Chase Blackburn has made a few high-profile plays in his day, but he is not a legitimate starting LB in the NFL. The Giants can easily do better there.

    Keith Rivers only played 238 snaps last season, and is a free agent.

    Mathias Kiwanuka is the big question mark. What do the Giants do with him? I think they’re better off just leaving him at LB, and continuing to give him some pass rushing opportunities on obvious passing downs.

    Mark Herzlich is a great story but he hasn’t shown much in his two seasons as a Giant. The reserve that I think has the bigger future is Spencer Paysinger. Perhaps Paysinger can be the complimentary player to Williams in replacing Boley.

    Linebacker has been a need area for the Giants over the last 5+ years, so nothing new here.

    CB: In the last 8 years, the Giants have drafted 8 CBs, including 5 in the first 3 rounds:

    Here’s what I wrote about Corey Webster after the Giants-Ravens game this season:
    Remember how bad Terence Newman was at the end of the season last year? Opposing teams put the bulls eye on his back and went to work. For example, last year the Giants played the Cowboys in 2 of the last 4 games. They targeted Newman a total of 19 times, which is an inordinately high number. Corey Webster is this year’s Terence Newman. Last week in Baltimore, the Ravens targeted Webster a staggering 14 times. He gave up 8 catches for 140 yards and a TD. I have no idea what happened to Corey Webster. He was so good last year.

    Webster is going to make $7 million this season, and he turns 31 in March. I think the Giants would prefer to keep him around this season, seeing as the only other legitimate NFL CBs on the team are Jayron Hosley and Prince Amukamara, but it will be hard to justify his pay. Webster may have to take an outright pay cut, or he could be a goner.

    Amukamara has been “OK” his first two season in the NFL, but I’d worry about him being my “#1 CB.” Hosley was impressive to begin the season, but struggled as the year wore on. Terrell Thomas’ health simply can’t be trusted at this point.

    S: A few weeks ago, I did a whole big write-up on cautioning the Giants against letting UFA Kenny Phillips walk. I’ve since heard from a few people around the league that think his injuries are of the long-term variety, and he’ll never be the great player he once was.

    If that’s the case and Phillips is indeed no longer a Giant heading into 2013, I’m not so sure Stevie Brown is an answer as Phillips’ replacement at safety. Brown had 8 INTs last year, but the majority of those were of the “ball finding him” variety, rather than Brown finding the ball. If you have Brown penciled in for a half dozen picks in 2013, you’re probably setting yourself up for a disappointment. Brown is player the Giants can upgrade. I realize that sounds ridiculous, seeing as he was 2nd in the NFL in picks last season, but that’s just what I see on his game film. He’s better suited to be a #3 or #4 safety, not a starter.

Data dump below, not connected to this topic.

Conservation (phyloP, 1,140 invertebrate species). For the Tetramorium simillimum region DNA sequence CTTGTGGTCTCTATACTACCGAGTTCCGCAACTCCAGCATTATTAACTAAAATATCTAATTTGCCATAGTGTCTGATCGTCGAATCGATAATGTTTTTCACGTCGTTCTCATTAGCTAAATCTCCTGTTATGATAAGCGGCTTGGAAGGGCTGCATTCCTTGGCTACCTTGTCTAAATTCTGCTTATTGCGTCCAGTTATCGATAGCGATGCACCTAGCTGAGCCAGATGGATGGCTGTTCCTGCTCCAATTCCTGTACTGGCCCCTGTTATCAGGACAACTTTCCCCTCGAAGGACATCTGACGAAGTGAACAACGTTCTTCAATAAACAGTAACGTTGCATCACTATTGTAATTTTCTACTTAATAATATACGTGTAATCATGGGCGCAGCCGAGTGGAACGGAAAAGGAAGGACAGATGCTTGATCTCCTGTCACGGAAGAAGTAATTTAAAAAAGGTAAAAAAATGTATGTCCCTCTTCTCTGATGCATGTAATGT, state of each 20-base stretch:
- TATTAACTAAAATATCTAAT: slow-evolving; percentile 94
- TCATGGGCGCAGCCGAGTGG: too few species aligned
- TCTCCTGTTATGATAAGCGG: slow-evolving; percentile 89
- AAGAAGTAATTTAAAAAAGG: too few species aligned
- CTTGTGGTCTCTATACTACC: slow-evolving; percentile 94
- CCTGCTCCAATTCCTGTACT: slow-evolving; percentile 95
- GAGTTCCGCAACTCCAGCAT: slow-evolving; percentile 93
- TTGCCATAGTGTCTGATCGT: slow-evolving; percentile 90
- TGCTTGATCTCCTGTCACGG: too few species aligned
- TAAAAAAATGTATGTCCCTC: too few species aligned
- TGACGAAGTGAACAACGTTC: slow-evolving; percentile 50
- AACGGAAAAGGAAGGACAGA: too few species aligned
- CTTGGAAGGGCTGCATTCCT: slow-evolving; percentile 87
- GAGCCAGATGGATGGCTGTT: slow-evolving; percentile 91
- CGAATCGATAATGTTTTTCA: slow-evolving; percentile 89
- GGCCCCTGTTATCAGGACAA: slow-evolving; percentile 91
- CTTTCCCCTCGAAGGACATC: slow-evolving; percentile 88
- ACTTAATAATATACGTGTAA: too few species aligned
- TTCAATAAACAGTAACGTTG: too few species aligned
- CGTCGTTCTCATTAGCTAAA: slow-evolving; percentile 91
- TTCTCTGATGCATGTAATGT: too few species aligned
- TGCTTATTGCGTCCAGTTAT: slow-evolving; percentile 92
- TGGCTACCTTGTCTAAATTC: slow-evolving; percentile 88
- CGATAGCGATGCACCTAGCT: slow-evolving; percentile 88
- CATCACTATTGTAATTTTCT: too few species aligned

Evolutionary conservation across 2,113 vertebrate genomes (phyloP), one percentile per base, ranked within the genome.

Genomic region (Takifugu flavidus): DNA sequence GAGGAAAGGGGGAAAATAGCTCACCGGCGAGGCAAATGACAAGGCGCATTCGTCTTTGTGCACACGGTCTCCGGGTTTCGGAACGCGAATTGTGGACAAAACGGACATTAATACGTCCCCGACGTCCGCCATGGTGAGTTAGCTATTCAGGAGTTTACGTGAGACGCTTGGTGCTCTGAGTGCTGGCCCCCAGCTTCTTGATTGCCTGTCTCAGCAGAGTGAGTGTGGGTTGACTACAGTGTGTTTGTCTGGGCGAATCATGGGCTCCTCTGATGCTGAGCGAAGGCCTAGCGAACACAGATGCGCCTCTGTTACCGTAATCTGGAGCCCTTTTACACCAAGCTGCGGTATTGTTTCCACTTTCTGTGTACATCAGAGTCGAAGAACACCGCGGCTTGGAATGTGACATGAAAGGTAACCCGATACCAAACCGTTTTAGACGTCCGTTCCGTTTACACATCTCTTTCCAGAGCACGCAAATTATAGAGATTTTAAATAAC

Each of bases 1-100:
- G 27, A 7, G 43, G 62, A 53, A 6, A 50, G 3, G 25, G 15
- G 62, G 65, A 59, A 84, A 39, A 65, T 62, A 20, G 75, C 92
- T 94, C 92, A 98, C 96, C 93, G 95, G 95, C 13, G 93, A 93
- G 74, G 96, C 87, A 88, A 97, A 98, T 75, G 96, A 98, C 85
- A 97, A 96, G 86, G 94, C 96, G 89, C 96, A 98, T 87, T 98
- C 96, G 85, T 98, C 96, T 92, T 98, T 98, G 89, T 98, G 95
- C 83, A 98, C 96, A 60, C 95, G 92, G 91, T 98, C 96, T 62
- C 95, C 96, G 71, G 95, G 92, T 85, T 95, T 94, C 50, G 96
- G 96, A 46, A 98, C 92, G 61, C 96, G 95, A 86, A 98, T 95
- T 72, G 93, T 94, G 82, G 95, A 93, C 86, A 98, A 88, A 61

Antrel Rolle is overpaid, but he’s not going anywhere. Rolle had a brutal 2011 but was far better last season, and has become a smart, wily safety. He has two years left on his deal.

    Will Hill is a nice, physical 3rd safety who likes to hit people.

    The Giants’ could use another safety if Phillips walks, but it’s a lesser need than the other spots on the defense.

    K: I didn’t mention special teams players on the other “team needs” posts, but I think the Giants could be in the market for a kicker in the draft. Lawrence Tynes’ career long is 53 yards, and while he hit on 84.6% of his kicks this year, it’s the one he missed Week 4 in Philly that stands out. It was a 54 yarder that landed short. There has been a recent influx of NFL kickers with cannons for legs. They’re weapons. Tynes is reliable, but he’s not a “weapon.” He’s also a free agent and will turn 35 in May. There’s a kicker I watched at the East-West Shrine Game by the name of Caleb Sturgis (Florida). Cannon. That could be a guy to keep an eye on.

    •  Krow says:

      I think we need a “wake up and smell the coffee” moment when it comes to our defense. They were one of the bottom feeders against both the pass and the run last year. They showed no ability to stop anything. 3rd downs were a misery. Not one unit played well as a group. Only gritty redzone heroics and a big turnover margin kept us in the hunt. That’s not something you can count on every year.

      Face it. Our defense is terrible, and we may as well admit it … and get to work fixing it. Players already on the roster need to raise their game … several old faces need to go (or are gone) … and new blood needs to be added. Bad tasting medicine, but the quicker we take it the sooner we’ll improve.

      •  Eric S says:

        The biggest problem we have on defense is Perry Fewell and his philosophy. Sure, it’s designed to increase turnovers but that can’t be relied upon game to game. The bend-don’t-break-but eventually break defense saps the players of their aggression. They’re thinking, not playing fast. When it comes time to clamp down and get stops this defense can’t switch gears from bend-don’t-break to stonewall.